Finally, “the EU regime has no equivalent to the US ‘push out’ rule restricting the derivatives trading activities of banks, the ‘Volcker rule’ restricting the proprietary trading operations of bank groups or the provisions allowing regulators to restrict bank ownership of CCPs.”
Read the whole article if you want to know more.
As can be seen, the regulatory aspects of clearing and settlement is a key aspect of change in the post-trade world.
Market Infrastructure Change
Following the regulatory discussions, we had a close look at market infrastructures from the Subject Group Chair Kathleen Tyson-Quah.
What was interesting here is that this group is also modelling and identifying how the markets are related and managed by mapping out the order flows between the various post-trade venues.
The Group have built a tool – the Enriched Market Infrastructure Illustration Tool http://emiit.info/ - which shows how each of the exchanges clears with each CCP and CSD (doubleclick image to enlarge).
The aim, over time, is to map out the flows of volumes and values across these venues, which would give the markets and regulators a clear view of where the greatest exposures and systemic risks appear.
The idea of the website is that this is populated by the venues themselves and the Subject Group over time, to become a wikisource of information about the clearing and settlement flows across the City and global markets.
This was similarly supported by the Technology Standards Subject Group, jointly chaired by Virginie O’Shea of Aite Group and Graeme Austin of ISITC Europe.
This group is focused upon LEIs and ISO17442, which became the source of a great discussion, as Andrew Douglas of the DTCC discussed what was happening in this space.
For example, Andrew presented a slide that discussed the USA Commodity Futures Trading Commission’s (CFTC) Swap Record Keeping and Reporting Rule (Part 45).
This is the rule that determined to standardise Legal Entity Identifiers (LEIs) according to the forthcoming rules being laid down by the G20.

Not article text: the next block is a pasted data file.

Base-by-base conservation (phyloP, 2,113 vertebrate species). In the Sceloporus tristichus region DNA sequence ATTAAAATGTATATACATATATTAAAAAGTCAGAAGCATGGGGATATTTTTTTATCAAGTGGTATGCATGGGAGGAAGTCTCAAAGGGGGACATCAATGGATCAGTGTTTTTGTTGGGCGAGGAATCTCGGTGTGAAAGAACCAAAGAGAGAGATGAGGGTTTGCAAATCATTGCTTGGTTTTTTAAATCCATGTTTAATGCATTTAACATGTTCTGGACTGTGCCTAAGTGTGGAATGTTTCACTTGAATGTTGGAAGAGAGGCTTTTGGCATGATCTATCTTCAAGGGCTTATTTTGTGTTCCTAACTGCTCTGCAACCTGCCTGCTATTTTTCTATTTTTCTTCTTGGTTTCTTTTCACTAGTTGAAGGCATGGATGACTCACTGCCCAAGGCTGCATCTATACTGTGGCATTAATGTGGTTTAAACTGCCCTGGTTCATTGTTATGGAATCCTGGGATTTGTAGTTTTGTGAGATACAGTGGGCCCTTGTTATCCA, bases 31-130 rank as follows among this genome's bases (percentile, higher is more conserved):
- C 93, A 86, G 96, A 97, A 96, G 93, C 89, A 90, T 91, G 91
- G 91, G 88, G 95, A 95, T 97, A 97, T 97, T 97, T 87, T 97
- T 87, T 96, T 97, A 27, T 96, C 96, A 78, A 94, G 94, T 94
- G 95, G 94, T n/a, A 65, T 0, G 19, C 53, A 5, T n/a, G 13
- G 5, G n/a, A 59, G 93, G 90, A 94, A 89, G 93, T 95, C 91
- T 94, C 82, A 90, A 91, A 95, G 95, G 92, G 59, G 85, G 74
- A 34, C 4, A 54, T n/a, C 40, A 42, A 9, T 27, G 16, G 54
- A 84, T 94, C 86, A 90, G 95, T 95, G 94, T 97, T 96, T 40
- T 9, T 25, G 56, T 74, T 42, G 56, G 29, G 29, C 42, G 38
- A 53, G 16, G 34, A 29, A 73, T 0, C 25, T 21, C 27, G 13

The CFTC, as part of Dodd-Frank, implemented this first in the form of a 20 character alphanumeric field called a CICI (CFTC Compliant Interim Identifier).
Unfortunately, this almost derailed the standardisation of these identifiers as it meant that the rest of the world saw CICIs as being an American, rather than global approach. However, as noted at previous CAS-WG plenaries, the convergence of CICI and ISO rules has resolved these concerns to a lesser or greater degree.
The dialogue went around a number of other issues in this space:
- tracking and reporting to trade repositories,
- how many trade repositories will emerge (seven is best guess),
- the concerns of concentration risks of consolidated CCP operations (although right now, CCPs are fragmenting as there are now 23 in Europe alone)
It occurred to me as this discussion swirled around the room as to how all of this is interconnected and why the Working Group and Subject Groups have moved onto the right track.
First, we have a group mapping the relationships between trading venues and operators; second, we have a map of the regulatory structures and how they impact the venues and operators; and finally we have a focus upon the technical requirements to implement the changes required, and how to resolve or highlight those areas where there are gaps or issues.
So, that’s a wrap for 2012.